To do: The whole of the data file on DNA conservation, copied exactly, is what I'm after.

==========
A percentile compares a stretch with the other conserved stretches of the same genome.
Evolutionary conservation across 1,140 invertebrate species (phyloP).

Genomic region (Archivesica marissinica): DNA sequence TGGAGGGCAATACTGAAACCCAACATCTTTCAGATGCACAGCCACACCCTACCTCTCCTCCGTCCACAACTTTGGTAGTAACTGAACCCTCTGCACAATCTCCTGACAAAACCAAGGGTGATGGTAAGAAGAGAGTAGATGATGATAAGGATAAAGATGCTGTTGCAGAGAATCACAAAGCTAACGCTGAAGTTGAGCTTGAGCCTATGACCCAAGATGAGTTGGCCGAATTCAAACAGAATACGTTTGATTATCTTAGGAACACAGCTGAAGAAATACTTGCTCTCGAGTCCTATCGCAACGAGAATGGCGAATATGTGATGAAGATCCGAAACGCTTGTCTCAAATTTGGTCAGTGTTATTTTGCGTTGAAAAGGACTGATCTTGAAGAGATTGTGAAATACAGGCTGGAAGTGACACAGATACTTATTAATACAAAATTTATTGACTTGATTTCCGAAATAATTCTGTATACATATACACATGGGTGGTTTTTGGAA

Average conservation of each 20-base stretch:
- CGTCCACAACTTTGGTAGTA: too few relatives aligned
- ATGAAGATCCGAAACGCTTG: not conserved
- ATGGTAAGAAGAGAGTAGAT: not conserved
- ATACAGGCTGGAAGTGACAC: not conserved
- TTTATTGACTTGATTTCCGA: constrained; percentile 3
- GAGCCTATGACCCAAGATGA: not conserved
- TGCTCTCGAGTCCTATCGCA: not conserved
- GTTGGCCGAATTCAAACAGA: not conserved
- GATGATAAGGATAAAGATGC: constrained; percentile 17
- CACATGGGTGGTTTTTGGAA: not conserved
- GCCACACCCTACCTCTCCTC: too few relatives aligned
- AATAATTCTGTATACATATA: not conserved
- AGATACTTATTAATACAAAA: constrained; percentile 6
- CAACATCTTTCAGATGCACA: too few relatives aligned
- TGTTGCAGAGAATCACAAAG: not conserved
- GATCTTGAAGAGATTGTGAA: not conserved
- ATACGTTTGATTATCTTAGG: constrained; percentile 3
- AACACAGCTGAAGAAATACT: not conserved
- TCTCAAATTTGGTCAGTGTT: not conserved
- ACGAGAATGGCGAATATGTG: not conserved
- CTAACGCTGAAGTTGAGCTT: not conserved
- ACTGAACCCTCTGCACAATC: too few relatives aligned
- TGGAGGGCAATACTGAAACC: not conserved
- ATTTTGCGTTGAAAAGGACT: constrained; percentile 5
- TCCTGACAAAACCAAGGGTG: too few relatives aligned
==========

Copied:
A percentile compares a stretch with the other conserved stretches of the same genome.
Evolutionary conservation across 1,140 invertebrate species (phyloP).

Genomic region (Archivesica marissinica): DNA sequence TGGAGGGCAATACTGAAACCCAACATCTTTCAGATGCACAGCCACACCCTACCTCTCCTCCGTCCACAACTTTGGTAGTAACTGAACCCTCTGCACAATCTCCTGACAAAACCAAGGGTGATGGTAAGAAGAGAGTAGATGATGATAAGGATAAAGATGCTGTTGCAGAGAATCACAAAGCTAACGCTGAAGTTGAGCTTGAGCCTATGACCCAAGATGAGTTGGCCGAATTCAAACAGAATACGTTTGATTATCTTAGGAACACAGCTGAAGAAATACTTGCTCTCGAGTCCTATCGCAACGAGAATGGCGAATATGTGATGAAGATCCGAAACGCTTGTCTCAAATTTGGTCAGTGTTATTTTGCGTTGAAAAGGACTGATCTTGAAGAGATTGTGAAATACAGGCTGGAAGTGACACAGATACTTATTAATACAAAATTTATTGACTTGATTTCCGAAATAATTCTGTATACATATACACATGGGTGGTTTTTGGAA

Average conservation of each 20-base stretch:
- CGTCCACAACTTTGGTAGTA: too few relatives aligned
- ATGAAGATCCGAAACGCTTG: not conserved
- ATGGTAAGAAGAGAGTAGAT: not conserved
- ATACAGGCTGGAAGTGACAC: not conserved
- TTTATTGACTTGATTTCCGA: constrained; percentile 3
- GAGCCTATGACCCAAGATGA: not conserved
- TGCTCTCGAGTCCTATCGCA: not conserved
- GTTGGCCGAATTCAAACAGA: not conserved
- GATGATAAGGATAAAGATGC: constrained; percentile 17
- CACATGGGTGGTTTTTGGAA: not conserved
- GCCACACCCTACCTCTCCTC: too few relatives aligned
- AATAATTCTGTATACATATA: not conserved
- AGATACTTATTAATACAAAA: constrained; percentile 6
- CAACATCTTTCAGATGCACA: too few relatives aligned
- TGTTGCAGAGAATCACAAAG: not conserved
- GATCTTGAAGAGATTGTGAA: not conserved
- ATACGTTTGATTATCTTAGG: constrained; percentile 3
- AACACAGCTGAAGAAATACT: not conserved
- TCTCAAATTTGGTCAGTGTT: not conserved
- ACGAGAATGGCGAATATGTG: not conserved
- CTAACGCTGAAGTTGAGCTT: not conserved
- ACTGAACCCTCTGCACAATC: too few relatives aligned
- TGGAGGGCAATACTGAAACC: not conserved
- ATTTTGCGTTGAAAAGGACT: constrained; percentile 5
- TCCTGACAAAACCAAGGGTG: too few relatives aligned